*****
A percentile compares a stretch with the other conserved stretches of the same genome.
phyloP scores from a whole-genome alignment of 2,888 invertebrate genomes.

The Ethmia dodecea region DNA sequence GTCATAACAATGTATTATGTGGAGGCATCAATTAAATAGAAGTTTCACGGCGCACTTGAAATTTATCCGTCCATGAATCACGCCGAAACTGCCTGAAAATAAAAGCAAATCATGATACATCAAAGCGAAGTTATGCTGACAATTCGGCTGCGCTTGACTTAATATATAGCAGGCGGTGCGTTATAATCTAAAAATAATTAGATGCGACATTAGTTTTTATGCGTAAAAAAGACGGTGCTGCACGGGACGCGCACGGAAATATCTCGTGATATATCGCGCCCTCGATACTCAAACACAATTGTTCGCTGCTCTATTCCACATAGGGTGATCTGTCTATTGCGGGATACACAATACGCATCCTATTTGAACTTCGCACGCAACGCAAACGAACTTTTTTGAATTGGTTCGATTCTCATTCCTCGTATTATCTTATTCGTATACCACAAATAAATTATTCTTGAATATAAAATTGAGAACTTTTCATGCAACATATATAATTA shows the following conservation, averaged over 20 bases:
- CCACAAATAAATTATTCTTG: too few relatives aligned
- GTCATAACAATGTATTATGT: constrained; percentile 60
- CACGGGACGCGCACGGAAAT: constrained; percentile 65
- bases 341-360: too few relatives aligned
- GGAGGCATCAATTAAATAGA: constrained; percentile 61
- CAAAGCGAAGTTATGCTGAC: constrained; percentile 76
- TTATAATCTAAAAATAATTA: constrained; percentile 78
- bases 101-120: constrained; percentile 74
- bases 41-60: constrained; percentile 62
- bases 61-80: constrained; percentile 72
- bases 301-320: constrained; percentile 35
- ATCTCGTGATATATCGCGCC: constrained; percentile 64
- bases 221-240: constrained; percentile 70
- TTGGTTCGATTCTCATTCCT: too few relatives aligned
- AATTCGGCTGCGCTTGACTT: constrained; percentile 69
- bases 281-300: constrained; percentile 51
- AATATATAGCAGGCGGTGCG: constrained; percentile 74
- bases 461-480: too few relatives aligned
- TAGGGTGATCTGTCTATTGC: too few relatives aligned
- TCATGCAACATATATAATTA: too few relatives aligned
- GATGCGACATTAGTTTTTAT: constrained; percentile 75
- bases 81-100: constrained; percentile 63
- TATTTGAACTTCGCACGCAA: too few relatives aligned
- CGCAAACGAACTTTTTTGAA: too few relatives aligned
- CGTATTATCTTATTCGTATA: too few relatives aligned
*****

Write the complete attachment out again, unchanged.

A percentile compares a stretch with the other conserved stretches of the same genome.
phyloP scores from a whole-genome alignment of 2,888 invertebrate genomes.

The Ethmia dodecea region DNA sequence GTCATAACAATGTATTATGTGGAGGCATCAATTAAATAGAAGTTTCACGGCGCACTTGAAATTTATCCGTCCATGAATCACGCCGAAACTGCCTGAAAATAAAAGCAAATCATGATACATCAAAGCGAAGTTATGCTGACAATTCGGCTGCGCTTGACTTAATATATAGCAGGCGGTGCGTTATAATCTAAAAATAATTAGATGCGACATTAGTTTTTATGCGTAAAAAAGACGGTGCTGCACGGGACGCGCACGGAAATATCTCGTGATATATCGCGCCCTCGATACTCAAACACAATTGTTCGCTGCTCTATTCCACATAGGGTGATCTGTCTATTGCGGGATACACAATACGCATCCTATTTGAACTTCGCACGCAACGCAAACGAACTTTTTTGAATTGGTTCGATTCTCATTCCTCGTATTATCTTATTCGTATACCACAAATAAATTATTCTTGAATATAAAATTGAGAACTTTTCATGCAACATATATAATTA shows the following conservation, averaged over 20 bases:
- CCACAAATAAATTATTCTTG: too few relatives aligned
- GTCATAACAATGTATTATGT: constrained; percentile 60
- CACGGGACGCGCACGGAAAT: constrained; percentile 65
- bases 341-360: too few relatives aligned
- GGAGGCATCAATTAAATAGA: constrained; percentile 61
- CAAAGCGAAGTTATGCTGAC: constrained; percentile 76
- TTATAATCTAAAAATAATTA: constrained; percentile 78
- bases 101-120: constrained; percentile 74
- bases 41-60: constrained; percentile 62
- bases 61-80: constrained; percentile 72
- bases 301-320: constrained; percentile 35
- ATCTCGTGATATATCGCGCC: constrained; percentile 64
- bases 221-240: constrained; percentile 70
- TTGGTTCGATTCTCATTCCT: too few relatives aligned
- AATTCGGCTGCGCTTGACTT: constrained; percentile 69
- bases 281-300: constrained; percentile 51
- AATATATAGCAGGCGGTGCG: constrained; percentile 74
- bases 461-480: too few relatives aligned
- TAGGGTGATCTGTCTATTGC: too few relatives aligned
- TCATGCAACATATATAATTA: too few relatives aligned
- GATGCGACATTAGTTTTTAT: constrained; percentile 75
- bases 81-100: constrained; percentile 63
- TATTTGAACTTCGCACGCAA: too few relatives aligned
- CGCAAACGAACTTTTTTGAA: too few relatives aligned
- CGTATTATCTTATTCGTATA: too few relatives aligned